Where Is the Oldest Traction Engine

R.D. #1, Box 149A , Ellwood City, Pennsylvania , 16117

The idea for this article came from a long distance off. Sweden
to be exact. A man there named Tore Blom owns a couple locally
built rare traction engines by Munktells, a predecessor of the firm
that builds Volvo cars today. A color photo of the larger one was
used on the cover of Iron Men Album several years ago. A lavender
colored paint job on the jacket insulating the boiler was its most
obvious and perhaps memorable characteristic. Some of you probably
will recall it for that reason. Most will not know that virtually
the same photo was used on the British magazine, Steaming, at about
the same time. Also the engine was shipped to England to appear at
several shows that summer, 1987 or 1988, I think. Funds to
underwrite that truly international project were gathered in
England from several groups and individuals and the company which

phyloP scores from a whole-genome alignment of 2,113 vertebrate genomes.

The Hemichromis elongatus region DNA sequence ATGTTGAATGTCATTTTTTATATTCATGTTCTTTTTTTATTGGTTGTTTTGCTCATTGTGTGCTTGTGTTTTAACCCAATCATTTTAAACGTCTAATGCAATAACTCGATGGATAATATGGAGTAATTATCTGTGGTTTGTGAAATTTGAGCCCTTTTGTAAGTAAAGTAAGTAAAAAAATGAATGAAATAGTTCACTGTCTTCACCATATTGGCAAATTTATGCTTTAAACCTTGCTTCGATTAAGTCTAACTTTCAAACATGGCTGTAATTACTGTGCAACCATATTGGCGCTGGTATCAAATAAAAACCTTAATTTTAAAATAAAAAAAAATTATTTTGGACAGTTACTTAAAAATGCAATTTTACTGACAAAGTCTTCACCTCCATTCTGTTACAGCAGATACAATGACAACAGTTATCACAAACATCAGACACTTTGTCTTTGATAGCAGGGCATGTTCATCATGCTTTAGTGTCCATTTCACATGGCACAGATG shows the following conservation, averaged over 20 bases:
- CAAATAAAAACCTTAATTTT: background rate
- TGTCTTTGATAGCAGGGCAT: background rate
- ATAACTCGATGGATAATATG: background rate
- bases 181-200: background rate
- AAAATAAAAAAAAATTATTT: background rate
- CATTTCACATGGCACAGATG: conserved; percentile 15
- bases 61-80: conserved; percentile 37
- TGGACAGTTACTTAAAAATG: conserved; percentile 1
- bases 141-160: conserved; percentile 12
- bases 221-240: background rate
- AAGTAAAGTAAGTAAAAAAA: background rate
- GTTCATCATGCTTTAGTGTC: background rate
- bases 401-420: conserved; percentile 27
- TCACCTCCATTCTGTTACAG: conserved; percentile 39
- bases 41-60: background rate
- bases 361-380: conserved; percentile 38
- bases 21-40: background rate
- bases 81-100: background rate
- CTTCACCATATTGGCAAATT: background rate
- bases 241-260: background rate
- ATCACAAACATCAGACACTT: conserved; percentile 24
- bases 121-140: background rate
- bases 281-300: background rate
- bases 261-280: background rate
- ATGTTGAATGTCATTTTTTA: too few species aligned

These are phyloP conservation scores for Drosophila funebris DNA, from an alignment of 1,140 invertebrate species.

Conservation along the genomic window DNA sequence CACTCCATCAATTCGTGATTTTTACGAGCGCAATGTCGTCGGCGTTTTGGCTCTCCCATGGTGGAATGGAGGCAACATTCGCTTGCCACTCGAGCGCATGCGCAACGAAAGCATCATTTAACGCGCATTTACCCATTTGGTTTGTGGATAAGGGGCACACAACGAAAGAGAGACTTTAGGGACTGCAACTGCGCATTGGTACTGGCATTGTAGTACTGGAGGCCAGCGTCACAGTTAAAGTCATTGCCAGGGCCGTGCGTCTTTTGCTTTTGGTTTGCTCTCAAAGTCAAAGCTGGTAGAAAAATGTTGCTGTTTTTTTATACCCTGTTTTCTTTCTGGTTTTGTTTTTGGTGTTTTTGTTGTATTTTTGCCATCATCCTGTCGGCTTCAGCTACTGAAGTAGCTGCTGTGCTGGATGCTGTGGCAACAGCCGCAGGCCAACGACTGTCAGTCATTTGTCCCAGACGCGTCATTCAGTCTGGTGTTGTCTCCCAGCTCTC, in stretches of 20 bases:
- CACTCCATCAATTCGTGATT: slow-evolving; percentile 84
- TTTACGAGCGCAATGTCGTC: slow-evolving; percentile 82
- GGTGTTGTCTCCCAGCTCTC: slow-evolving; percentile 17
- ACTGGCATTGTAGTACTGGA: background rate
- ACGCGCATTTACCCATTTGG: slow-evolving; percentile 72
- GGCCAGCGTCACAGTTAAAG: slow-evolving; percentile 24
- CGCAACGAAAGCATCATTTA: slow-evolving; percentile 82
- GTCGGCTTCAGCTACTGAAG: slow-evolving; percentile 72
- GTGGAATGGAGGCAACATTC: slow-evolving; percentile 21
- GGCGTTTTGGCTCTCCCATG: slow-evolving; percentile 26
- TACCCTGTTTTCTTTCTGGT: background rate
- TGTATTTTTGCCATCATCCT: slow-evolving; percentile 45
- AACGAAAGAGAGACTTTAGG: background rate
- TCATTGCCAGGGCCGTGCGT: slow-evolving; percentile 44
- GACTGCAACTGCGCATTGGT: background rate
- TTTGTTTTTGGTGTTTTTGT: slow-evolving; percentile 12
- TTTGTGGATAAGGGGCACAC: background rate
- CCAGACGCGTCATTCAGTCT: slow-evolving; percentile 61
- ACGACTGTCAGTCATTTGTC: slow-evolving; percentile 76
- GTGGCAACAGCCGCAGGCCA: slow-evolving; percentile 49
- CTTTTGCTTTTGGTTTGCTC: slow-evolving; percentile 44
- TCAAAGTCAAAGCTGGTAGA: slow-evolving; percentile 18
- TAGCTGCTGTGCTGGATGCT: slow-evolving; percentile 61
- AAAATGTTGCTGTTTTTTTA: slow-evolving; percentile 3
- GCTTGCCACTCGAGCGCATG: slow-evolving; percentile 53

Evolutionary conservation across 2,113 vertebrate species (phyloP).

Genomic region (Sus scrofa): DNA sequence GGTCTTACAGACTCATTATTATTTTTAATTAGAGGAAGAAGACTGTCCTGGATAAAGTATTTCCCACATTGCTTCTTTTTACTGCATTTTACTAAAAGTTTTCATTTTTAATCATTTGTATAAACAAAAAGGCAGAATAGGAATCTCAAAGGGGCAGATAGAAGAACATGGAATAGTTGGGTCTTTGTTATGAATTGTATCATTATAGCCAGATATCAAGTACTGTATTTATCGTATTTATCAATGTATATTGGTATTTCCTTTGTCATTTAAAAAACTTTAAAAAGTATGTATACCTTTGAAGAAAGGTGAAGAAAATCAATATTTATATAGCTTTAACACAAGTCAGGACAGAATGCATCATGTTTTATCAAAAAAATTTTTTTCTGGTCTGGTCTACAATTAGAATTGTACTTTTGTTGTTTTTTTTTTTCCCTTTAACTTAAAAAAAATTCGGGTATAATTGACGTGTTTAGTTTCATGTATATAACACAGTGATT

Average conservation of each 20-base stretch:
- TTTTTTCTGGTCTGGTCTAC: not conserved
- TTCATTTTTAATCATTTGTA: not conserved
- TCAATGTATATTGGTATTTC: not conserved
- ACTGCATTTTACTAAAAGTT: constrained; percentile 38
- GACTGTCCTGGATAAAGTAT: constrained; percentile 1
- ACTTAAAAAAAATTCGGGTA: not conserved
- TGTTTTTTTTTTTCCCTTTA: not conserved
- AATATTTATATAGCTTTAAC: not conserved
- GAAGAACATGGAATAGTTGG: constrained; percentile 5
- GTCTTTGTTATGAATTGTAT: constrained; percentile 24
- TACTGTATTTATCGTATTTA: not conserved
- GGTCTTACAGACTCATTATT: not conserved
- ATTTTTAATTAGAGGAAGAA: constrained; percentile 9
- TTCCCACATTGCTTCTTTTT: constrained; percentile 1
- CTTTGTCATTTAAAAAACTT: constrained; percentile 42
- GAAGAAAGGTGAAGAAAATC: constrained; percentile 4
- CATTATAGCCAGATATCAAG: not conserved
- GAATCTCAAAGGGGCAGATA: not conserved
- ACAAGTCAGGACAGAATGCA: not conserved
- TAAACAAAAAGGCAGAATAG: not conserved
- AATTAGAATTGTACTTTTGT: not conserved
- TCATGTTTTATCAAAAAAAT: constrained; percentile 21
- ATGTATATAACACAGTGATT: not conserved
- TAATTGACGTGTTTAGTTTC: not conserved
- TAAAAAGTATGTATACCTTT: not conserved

builds Volvo helped too. I believe it was an anniversary of some
sort for them and they ‘needed some extra advertising
splash’. At any rate Mr. Blom and several English enthusiasts
have become fast friends and travel back and forth a good deal. It
may seem like a lot of travel but is not likely as far as our trip
to Waterloo, Iowa last summer. Anyhow Tore Blom sent a letter to
the Editor of Steaming and it is quoted in the Winter issue which I
received recently. In it he questions where the oldest traction
engine in operating condition resides. He also suggested it may be
a Tuxford ‘road locomotive’ engine of English manufacture
circa 1861, at the Hagfors railway museum in Sweden.

Tuxford’s built engines in Boston, England and there are
some nine portables listed in the Traction Engine Register
published by England’s Southern Counties group, but no
tractions. By the tone of parts of his letter as quoted, I expect
Tore was needling the sometimes stuffy British a bit while at the
same time seriously suggesting a research and some articles on
existing ‘ancient engines’. They definitely feel they have
a corner on steam engines and that none built elsewhere are up to
their standard. Sometimes they even seem to consider foreign
engines nearly worthless.

Well the idea worked although a long way off. I got to work and
dug through some of my materials and books and tried to find out